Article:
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Supporting Bereaved Children and Young People from the Bridport Community Hub

by Emma Waters last modified 25 Feb, 2021 01:36 PM

As the news about Coronavirus worsens and remains very high profile in the news bereavement, grief and death are issues that many children and young people will be experiencing or concerned about, and Bridport Community Hub has been working to help equip adults to feel confident in answering these questions.

During consultations with children and young people living in Bridport and the surrounding area, bereavement and questions about death were regularly raised as a concern for children and young people even before Covid 19 had been heard of. The Bridport community hub (a partnership between local schools, church and Salisbury diocese) has been working to equip adults who work with children and young people in the area to feel confident to answer questions and help them understand that death and loss is a part of life, and to support children who have experienced a bereavement.

Funded by the Aldhelm Mission Fund, Mosaic, the Dorset bereavement charity, have run two online training sessions for school and community group leaders. These focussed on Bereavement in Children and in Adolescence.

Participants were given the opportunity:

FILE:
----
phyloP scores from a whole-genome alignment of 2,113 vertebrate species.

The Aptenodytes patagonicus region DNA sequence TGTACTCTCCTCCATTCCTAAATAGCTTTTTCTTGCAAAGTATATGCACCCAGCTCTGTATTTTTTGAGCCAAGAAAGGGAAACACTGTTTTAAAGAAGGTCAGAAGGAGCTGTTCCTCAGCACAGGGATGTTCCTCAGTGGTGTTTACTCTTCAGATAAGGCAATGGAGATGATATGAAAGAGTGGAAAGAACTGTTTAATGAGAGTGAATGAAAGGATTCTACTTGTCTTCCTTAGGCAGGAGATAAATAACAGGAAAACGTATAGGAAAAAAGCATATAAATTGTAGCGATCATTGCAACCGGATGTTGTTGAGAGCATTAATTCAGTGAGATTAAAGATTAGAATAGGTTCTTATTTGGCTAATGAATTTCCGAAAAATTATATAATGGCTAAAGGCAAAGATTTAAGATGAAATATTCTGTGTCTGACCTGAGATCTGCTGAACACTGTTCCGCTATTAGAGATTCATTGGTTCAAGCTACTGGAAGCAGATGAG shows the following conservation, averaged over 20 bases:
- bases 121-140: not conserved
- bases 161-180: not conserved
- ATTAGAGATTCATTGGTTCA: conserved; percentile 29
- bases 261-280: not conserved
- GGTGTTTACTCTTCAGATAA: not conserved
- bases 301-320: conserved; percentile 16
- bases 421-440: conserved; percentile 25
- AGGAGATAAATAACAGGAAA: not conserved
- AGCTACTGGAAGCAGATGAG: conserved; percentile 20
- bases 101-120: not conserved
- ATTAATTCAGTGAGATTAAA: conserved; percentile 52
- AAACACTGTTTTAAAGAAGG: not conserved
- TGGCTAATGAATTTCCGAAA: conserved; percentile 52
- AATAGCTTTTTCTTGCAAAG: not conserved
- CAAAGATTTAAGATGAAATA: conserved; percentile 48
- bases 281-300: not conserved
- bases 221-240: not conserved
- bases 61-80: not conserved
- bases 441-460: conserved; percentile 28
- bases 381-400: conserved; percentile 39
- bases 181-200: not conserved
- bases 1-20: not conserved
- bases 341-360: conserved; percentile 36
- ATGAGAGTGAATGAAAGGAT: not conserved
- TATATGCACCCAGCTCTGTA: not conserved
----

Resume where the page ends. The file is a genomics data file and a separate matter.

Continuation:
• To gain a basic overview of loss, grief and bereavement
  • To begin to understand how a child's age and development influences their understanding of death
  • To start developing confidence and skills for supporting a bereaved child
  • To appreciate the importance of self-awareness in supporting others
  • To consider practical resources to use with children
  • To recognise the importance of looking after ourselves and identifying ways to self-support


After Easter there will be follow up workshops. For instance, there will be one for school staff to think further about this in the school context, including how to talk about death in the curriculum and how to support and equip other staff in school. Another will be for leaders in community groups (whether that be a toddler group, sports clubs, uniformed organisations or indeed anyone else that works with young people) to think about how this might relate to their context where they might offer specific support and how they can better prepare children generally to feel comfortable to ask questions and talk about death and dying.

After a difficult year, this type of training is incredibly important in order to ensure children are provided with a healthy support network during times of bereavement, and is a fantastic initiative by the Bridport Community Hub. 

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